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Lands of Red and Gold : Religions

This page serves as an overview of alternate Australian native religions and other alternate religions appearing in the Lands of Red and Gold timeline. The list is arranged alphabetically. Don't read it if you haven't read the timeline yet and you're worried about possible spoilers.

NOTE: This is a work in progress, so be patient. Remember, you can always speed up the process by volunteering in the timeline's main thread.

Gunnagalic religions

The Evertime - The ancestral religion of most early Australian cultures, particularly of the Gunnagal civilization and its offshoots and successors. It is an evolution of prehistoric religious faiths of an animistic or totemistic nature and of their concept of “The Dreaming” or “Dreamtime”, found throughout many Australian native cultures in OTL.

Atjuntja religions

The Atjuntja religion is based on a dualism between positive principles, embodied by the Lady, and negative principles, embodied by the Lord. Most prominently from their neighbours point of view, the Atjuntja believe that the Lord needs to be appeased by sacrifice – to the pain or to the death – to avert even greater suffering. This principal duo of deities forms part of the state religion of the Atjuntjan Empire.


Pliri (The Sevenfold Path) - Australia's first evangelically-inclined universalist religion. Some cultures have adopted it on the level of state religion, e.g. the Nangu of OTL Kangaroo Island.

Plirism in and off itself has no strict creation story / automatic requirement for deities. It does incorporate reincarnation as an essential part of its belief structure, but that in itself does not clash with science. Reincarnation is just viewed as an “untestable” part of the world.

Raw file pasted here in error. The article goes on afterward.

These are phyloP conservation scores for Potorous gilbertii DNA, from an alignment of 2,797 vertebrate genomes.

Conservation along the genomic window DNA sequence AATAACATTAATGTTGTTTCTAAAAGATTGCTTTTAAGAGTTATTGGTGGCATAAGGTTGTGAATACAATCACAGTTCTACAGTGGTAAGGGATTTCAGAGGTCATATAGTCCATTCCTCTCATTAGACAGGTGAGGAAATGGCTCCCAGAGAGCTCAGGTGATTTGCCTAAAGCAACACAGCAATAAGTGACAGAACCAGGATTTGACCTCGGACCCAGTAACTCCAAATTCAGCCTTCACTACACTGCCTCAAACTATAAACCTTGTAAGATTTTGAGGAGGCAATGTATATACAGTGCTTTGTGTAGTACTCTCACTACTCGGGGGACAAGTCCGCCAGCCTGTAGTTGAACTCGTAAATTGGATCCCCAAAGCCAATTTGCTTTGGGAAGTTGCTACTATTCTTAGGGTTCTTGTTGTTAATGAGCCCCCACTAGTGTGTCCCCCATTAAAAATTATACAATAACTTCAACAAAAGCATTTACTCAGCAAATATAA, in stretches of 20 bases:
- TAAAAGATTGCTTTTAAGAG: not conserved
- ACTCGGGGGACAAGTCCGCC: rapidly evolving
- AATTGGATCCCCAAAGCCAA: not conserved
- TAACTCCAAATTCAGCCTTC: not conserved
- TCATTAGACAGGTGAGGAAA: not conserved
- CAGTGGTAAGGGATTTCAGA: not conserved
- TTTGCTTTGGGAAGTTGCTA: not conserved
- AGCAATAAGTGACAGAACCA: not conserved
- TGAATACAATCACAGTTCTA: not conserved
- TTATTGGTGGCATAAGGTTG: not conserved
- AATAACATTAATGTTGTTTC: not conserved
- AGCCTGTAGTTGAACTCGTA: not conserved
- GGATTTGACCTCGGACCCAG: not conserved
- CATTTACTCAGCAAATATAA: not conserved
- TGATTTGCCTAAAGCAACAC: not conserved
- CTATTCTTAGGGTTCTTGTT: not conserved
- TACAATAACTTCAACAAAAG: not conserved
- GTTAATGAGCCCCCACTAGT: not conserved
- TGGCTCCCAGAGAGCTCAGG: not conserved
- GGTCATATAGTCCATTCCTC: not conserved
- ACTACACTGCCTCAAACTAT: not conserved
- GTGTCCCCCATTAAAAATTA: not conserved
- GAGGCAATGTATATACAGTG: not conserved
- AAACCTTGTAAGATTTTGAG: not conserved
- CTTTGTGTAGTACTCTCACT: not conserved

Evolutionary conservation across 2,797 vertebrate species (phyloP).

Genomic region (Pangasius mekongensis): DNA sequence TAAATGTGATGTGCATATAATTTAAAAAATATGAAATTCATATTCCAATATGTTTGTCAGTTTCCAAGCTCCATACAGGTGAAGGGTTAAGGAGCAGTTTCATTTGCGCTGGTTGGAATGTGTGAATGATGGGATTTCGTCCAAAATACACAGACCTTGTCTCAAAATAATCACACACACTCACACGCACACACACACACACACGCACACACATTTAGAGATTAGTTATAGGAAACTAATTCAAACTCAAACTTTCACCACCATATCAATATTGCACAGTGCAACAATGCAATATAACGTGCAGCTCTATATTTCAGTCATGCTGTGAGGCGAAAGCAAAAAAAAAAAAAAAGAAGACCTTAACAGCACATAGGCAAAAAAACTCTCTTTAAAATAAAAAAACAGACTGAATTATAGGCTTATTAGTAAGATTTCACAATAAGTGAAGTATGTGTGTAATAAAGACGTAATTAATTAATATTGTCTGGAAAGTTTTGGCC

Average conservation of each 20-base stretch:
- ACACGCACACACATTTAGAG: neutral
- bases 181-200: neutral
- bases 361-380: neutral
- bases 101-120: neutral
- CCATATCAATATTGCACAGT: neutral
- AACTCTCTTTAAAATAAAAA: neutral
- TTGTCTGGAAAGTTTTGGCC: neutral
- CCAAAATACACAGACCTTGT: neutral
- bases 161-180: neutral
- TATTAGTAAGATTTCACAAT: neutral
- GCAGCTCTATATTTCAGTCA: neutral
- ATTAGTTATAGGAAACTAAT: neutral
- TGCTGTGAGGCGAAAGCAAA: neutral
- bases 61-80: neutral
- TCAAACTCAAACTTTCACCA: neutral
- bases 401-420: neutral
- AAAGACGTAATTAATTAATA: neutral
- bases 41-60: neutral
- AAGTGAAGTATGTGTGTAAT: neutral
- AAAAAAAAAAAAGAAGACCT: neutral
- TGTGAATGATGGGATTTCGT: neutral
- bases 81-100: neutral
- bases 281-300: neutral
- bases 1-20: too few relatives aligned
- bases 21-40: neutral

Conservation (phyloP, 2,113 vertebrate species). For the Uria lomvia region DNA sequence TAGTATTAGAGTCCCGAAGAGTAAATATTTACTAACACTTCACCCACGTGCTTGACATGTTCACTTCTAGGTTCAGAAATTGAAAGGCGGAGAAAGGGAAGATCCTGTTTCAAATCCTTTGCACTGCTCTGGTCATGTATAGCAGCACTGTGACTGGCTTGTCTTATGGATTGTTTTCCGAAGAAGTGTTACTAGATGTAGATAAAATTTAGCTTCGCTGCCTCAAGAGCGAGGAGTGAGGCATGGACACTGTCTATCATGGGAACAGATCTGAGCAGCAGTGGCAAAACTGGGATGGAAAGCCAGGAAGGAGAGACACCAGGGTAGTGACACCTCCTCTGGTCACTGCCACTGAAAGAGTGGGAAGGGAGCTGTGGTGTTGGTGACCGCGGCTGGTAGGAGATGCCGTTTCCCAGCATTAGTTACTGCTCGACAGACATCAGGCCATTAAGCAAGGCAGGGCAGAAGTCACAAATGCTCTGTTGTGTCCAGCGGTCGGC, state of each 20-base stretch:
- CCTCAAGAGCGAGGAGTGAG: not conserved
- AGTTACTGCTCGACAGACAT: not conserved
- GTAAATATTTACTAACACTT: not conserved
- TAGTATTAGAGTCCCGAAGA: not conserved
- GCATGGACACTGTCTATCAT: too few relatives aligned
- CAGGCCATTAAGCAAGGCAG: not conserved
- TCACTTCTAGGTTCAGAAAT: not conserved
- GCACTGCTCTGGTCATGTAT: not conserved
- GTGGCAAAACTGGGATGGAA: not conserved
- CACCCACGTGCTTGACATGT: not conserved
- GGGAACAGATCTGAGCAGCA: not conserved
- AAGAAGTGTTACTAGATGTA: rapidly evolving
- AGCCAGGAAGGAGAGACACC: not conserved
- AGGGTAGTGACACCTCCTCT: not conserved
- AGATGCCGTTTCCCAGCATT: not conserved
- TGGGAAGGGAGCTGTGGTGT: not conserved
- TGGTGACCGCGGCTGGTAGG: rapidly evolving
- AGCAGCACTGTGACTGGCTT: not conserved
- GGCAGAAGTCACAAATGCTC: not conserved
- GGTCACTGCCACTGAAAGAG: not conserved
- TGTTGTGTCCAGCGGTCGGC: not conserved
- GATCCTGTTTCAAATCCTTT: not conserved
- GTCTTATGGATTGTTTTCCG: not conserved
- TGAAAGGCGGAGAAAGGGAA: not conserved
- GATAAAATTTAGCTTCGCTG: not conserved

That said, most schools of Plirism have picked up a lot of the same shared conceptual universe as traditional “Gunnagalic” religions - a bit like how the religions which originated in India share a lot of concepts in common even if they interpret them differently. Some of these have “creation stories” about particular aspects of the world. But these are still more easily reinterpreted to fit with scientific discoveries than, say, the idea of one universal creaiton.

Plirism has some interpretation of particular natural phenomena as aspects of deities (lightning being created by a particular deity, for instance), but this is of a form which can be easily reinterpreted as “metaphorical” or “symbolic”. Plirism has always had a clear message that no-one is all-powerful or all-knowing, not even deities, so they can work around stories of deities.

In outdoor appearance, Plirists don't have a distinctive idea of religious buildings as being constructed differently from other large buildings. What they do is decorate them differently. One of the most notable ways is how they construct windows: they build the windows to be in the shape of a “half-moon” (with the straight line being vertical); no other buildings have those windows as a general style. (Individual shrine rooms in buildings might, but not the whole building). Another is chimes, which are hung around most religious buildings (and some non-religious buildings), and built so that the sounds they make are irregular.

In terms of personal symbolism, they also often wear necklaces in a half-moon shape (straight line being horizontal, in this case), a symbolic representation of the Endless Spiral, or that of various deities, such as the Rainbow Serpent, the Fire Brothers, or the Green Lady.

See Also

timelines/religions_lands_of_red_and_gold.txt · Last modified: 2019/03/29 15:13 by

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